Monday, July 1, 2013

Let’s Take A Break!

Around this time of year, Americans turn their thoughts to taking a vacation, while Brits prefer to go on holiday. Holiday and vacation are used in both countries—but with nuanced differences. 

Holiday, which comes from holyday, meaning a “religious festival,” originated as early as the tenth century with the Anglo-Saxon halig daeg.  By the sixteenth century, it had changed to holiday, with a short o sound and was used to mean any day free from work.  In Henry IV, Part 1, Prince Hall observes: 
            If all the year were playing holidays, 
            To sport would be as tedious as to work
            But when they seldom come, they wished-for come, 
            And nothing pleaseth but rare accidents.

Vacation, from the Latin vacare, “to be empty,” was used from the fourteenth century to mean “rest, or freedom from work or usual activity.”  Its use today in Britain applies mostly to time off from schools and universities, and is often shortened to “vac,” as in the Christmas vac or long (summer) vac.

Holiday was generally used by Americans in the same way as their British cousins until the late nineteenth century. From about 1870, it became popular among affluent New Yorkers to flee the city in the hot summers and head for the Adirondack Mountains.  They spoke of this custom as “vacating” their city homes for their lakeside retreats, and the term vacation replaced holiday as the usual way of referring to a pleasurable break from work.  Of course holiday is still used in this country, usually to mean an officially sanctioned day off from work.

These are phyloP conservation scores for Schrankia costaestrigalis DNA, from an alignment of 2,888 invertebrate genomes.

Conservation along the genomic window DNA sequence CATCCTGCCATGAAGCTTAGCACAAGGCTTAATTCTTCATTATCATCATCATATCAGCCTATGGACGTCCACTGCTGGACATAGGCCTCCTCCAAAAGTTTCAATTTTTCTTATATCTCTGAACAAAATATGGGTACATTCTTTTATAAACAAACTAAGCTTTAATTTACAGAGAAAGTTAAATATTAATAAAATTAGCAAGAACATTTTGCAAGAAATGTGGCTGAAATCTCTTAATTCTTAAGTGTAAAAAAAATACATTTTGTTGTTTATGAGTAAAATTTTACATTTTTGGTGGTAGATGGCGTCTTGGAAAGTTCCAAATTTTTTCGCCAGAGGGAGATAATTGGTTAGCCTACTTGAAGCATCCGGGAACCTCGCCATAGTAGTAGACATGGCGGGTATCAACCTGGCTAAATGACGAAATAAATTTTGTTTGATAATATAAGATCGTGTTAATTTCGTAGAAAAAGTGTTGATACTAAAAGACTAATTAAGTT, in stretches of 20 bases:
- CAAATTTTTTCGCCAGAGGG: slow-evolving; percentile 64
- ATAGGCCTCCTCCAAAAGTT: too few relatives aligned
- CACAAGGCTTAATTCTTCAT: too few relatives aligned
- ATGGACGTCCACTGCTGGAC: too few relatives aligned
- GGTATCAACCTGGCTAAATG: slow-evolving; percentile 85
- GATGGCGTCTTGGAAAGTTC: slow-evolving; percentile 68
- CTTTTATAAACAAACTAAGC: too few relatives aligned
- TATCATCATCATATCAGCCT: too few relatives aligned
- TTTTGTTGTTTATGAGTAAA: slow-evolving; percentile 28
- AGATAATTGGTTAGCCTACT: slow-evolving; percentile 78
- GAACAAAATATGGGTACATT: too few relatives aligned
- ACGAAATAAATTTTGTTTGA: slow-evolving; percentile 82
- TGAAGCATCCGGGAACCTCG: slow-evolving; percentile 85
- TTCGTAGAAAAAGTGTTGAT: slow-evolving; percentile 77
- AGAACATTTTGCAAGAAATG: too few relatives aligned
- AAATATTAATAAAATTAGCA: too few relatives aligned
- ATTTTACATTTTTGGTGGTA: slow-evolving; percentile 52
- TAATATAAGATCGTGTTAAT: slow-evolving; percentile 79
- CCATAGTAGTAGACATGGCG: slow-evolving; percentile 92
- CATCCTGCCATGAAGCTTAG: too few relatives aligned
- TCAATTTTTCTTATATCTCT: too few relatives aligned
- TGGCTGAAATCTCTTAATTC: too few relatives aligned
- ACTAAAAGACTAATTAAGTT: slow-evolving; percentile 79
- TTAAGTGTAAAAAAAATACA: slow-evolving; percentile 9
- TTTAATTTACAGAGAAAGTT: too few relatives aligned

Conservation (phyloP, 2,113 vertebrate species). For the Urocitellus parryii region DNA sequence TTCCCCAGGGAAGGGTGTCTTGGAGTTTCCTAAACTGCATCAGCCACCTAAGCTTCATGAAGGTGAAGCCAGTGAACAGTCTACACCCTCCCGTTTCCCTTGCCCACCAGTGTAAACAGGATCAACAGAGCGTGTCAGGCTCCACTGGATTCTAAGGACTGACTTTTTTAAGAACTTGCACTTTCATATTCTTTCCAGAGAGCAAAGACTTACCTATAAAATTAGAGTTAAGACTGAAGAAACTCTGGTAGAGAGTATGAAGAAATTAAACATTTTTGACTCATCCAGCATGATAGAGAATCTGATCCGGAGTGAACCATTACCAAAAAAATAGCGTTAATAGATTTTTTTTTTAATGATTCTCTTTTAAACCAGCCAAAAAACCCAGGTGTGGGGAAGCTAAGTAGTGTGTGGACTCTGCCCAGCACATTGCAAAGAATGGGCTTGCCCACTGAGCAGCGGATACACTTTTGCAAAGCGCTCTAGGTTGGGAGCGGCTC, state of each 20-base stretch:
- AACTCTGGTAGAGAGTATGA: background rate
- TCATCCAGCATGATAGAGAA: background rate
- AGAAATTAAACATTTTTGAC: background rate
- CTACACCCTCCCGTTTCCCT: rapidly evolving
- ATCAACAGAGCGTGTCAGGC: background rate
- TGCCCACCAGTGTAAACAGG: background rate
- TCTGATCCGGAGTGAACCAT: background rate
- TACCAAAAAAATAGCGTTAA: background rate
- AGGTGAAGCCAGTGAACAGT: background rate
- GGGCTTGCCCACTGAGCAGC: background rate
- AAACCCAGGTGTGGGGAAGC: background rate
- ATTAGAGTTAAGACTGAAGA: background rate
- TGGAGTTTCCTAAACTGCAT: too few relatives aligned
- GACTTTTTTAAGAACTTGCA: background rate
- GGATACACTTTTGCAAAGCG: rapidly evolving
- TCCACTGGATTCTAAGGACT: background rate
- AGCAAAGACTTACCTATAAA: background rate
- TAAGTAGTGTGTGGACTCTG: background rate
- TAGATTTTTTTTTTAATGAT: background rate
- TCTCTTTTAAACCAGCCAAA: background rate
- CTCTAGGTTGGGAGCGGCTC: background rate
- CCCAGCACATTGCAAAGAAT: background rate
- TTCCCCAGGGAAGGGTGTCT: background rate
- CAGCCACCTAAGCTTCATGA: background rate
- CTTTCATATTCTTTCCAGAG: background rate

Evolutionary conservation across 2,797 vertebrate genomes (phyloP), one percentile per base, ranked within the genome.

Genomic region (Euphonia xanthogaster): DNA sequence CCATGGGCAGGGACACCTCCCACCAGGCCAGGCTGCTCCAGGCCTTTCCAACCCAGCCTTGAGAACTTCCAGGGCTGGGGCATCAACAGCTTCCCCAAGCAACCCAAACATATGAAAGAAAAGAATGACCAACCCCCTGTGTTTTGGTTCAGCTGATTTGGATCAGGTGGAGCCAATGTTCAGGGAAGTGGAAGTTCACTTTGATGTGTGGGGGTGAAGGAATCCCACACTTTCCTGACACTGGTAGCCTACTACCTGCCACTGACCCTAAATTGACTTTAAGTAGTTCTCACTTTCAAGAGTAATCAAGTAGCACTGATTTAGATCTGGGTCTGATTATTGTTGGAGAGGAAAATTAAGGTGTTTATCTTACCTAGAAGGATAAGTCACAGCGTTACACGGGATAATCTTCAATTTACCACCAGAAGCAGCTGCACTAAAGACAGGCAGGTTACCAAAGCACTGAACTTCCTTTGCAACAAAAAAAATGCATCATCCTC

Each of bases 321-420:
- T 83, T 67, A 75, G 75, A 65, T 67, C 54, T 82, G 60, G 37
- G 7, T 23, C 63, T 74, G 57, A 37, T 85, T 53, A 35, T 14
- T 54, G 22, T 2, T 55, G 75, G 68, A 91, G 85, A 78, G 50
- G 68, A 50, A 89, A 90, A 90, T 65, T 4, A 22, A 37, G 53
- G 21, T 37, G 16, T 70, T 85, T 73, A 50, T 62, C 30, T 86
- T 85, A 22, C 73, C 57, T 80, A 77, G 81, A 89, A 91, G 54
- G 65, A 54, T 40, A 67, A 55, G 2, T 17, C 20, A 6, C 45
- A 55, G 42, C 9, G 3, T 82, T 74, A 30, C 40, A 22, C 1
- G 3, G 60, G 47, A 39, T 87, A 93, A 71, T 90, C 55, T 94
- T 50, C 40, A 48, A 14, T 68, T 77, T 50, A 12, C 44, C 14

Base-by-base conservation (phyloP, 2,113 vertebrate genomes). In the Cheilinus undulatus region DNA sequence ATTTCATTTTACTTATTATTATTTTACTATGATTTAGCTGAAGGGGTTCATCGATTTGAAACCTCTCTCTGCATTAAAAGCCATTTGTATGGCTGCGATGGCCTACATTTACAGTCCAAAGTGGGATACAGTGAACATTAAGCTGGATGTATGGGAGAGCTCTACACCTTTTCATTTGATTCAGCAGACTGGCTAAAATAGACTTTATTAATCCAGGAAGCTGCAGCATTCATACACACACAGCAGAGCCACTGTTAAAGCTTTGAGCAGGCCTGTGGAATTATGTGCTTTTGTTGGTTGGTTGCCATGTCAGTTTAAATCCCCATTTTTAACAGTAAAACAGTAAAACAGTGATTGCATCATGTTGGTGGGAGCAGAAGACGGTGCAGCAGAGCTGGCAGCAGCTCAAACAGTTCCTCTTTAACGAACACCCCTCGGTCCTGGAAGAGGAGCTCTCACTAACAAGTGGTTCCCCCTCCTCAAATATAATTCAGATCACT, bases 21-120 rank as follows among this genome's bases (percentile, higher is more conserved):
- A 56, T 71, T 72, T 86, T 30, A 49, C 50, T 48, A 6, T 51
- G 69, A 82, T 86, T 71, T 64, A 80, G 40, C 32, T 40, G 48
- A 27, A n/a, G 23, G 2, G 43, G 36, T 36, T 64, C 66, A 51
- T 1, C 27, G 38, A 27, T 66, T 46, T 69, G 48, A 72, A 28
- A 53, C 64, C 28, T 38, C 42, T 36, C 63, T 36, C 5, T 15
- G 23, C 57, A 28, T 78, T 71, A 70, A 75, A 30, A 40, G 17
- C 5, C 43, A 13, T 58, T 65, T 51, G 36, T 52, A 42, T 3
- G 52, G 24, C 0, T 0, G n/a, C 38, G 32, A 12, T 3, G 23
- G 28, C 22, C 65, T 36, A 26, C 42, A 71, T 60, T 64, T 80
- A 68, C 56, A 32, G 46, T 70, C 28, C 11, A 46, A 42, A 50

The popularity of Adirondack vacations is attributed to a clergyman named William Henry Harrison Murray, known as “Adirondack Murray,” who wrote an influential series of articles and books extolling the virtues of the upstate New York outdoors.

The Bard of Buffalo Bayou has never had a vacation, primarily because he has never done an honest day’s work, from which he could take a break.  You wouldn’t call it work to create the following, would you? 
             If I ever took a vacation,
            I’m not certain where I would go.
            I might visit some foreign nation,
            Or possibly just Idaho.

            I’d love to view Italy’s fountains,
            Or ski up and down a tall Alp.
            Or maybe I’d climb several mountains
            With ice and snow frosting my scalp.

            Perhaps I would go to the seaside
            And sit there just sipping Martinis,
            I might even find myself beside
            Some beauties in scanty bikinis.

            I might ride a dogsled to Nome,
            Or to Mecca I’d trek on a hajj
            Most likely I’d just stay at home
            And clean out my dirty garage.

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